Interview process in a big company

Working for a big company certainly has positives and negatives.

A cog in the machine where individual contributions seem meaningless keeps many candidates away. But, big companies can offer some spectacular career benefits for those who like to be part of something much bigger.

Being recruited by a big business in the first place is a major accomplishment. Only the best graduates will be considered but then can expect to be groomed, supported and mentored towards success. Demands on the elite are enormous but the rewards can be spectacular, even eye-watering. If you are experienced already it is very likely you will only be considered if you are from another big business, in the same industry, and have a perfect track record.

Big businesses don’t take hiring risks on outliers.

So, if working for a global business behemoth is your dream how do you get in and what’s the process?

The route for many is on a graduate recruitment program. Major companies work closely with universities and specialist graduate recruitment companies to attract top graduates.

Once you’ve left university the route become much more complex and challenging. As mentioned above elite organizes tend to hire from similar organizations.

Be clear on one thing. Large corporates know what they want. A look at the LinkedIn profiles of your prospective comrades will give to an idea. In short, these companies are looking for impeccable candidates with a strong education and relevant experience. They want the best.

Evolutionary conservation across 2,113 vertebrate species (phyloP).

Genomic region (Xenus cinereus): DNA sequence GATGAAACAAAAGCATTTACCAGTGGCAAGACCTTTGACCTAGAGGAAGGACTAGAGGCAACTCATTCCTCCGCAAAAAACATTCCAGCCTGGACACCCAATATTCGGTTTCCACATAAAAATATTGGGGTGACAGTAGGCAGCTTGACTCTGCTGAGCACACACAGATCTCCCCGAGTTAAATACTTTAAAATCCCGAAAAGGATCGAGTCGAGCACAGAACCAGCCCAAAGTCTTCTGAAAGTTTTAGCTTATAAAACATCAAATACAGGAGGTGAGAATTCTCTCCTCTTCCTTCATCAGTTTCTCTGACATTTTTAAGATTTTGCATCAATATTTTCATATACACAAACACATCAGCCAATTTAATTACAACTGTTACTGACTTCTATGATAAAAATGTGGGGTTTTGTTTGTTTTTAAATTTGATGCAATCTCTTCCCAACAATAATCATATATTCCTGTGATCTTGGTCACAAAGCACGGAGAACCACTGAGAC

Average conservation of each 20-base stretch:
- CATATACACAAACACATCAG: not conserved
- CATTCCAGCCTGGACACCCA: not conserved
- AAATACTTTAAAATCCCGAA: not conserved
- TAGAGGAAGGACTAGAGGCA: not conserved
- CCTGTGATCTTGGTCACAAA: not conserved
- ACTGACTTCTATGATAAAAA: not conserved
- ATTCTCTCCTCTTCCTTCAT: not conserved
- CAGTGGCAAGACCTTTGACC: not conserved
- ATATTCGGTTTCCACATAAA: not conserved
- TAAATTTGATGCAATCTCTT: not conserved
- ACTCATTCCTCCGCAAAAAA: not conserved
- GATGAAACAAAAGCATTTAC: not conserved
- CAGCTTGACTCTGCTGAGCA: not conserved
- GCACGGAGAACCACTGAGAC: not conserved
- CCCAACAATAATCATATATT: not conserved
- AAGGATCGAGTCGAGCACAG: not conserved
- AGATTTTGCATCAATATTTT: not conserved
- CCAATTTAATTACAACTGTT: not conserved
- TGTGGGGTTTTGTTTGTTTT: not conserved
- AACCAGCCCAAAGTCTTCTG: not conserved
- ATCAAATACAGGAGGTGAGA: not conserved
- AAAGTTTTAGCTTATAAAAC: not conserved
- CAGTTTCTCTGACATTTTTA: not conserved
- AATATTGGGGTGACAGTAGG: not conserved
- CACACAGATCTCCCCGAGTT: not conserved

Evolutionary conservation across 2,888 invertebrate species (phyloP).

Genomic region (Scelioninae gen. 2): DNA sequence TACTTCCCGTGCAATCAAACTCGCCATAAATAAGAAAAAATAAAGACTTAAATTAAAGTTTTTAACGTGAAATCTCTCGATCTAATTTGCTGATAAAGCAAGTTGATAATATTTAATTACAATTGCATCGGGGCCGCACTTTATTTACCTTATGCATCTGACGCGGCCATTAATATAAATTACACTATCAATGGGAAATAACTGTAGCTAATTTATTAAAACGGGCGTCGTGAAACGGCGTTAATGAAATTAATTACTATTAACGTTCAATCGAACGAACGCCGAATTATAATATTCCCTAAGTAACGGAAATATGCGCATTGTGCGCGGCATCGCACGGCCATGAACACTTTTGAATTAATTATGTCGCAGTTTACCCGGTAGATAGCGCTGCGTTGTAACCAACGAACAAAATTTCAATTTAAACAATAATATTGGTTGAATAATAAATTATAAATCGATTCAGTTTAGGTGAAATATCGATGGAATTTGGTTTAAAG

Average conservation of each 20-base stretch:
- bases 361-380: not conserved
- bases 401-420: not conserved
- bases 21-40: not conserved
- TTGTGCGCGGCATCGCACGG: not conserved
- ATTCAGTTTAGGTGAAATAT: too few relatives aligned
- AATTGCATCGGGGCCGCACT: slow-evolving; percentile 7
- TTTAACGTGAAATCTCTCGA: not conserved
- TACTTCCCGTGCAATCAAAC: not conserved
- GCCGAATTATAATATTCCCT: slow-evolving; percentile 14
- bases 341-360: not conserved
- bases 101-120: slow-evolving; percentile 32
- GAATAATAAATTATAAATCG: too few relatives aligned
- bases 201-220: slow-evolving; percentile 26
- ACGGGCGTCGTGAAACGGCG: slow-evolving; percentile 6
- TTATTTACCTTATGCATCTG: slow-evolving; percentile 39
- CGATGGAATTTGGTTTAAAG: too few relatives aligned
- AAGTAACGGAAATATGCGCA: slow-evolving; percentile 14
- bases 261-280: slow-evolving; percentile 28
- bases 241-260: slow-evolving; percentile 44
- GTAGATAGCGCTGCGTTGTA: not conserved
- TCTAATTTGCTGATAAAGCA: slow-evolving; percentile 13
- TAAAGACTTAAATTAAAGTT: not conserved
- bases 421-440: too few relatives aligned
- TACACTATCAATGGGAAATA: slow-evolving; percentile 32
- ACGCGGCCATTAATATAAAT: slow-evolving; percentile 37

If you’re not already a winner your chances are slim.

Big companies are rarely interested in taking a risk on anyone unless you are hired as part of a diversity program.

If you are one of the best then you can be sure you will be put through a gauntlet of interviews, tests, and assessments. You will be expected to invest many hours in preparing presentations designed to prove, beyond a reasonable doubt, that you’ve got the right stuff.

Very large companies can have 100,000+ employees and like governments have complex hiring processes. There will be many people involved in making the final decision. You will be put through a series of, often duplicate, interviews so that every potential touchpoint has input on your candidacy.

How long can this take?

Well, if you are hired within 6 weeks, you’re lucky. 2-3 months is more typical and 4-6 months is not uncommon.

So, if working for a global machine is your dream be very good and very patient.

Is it worth it? For some certainly. But if your dream is to one-day launch an industry shattering start-up? Probably not.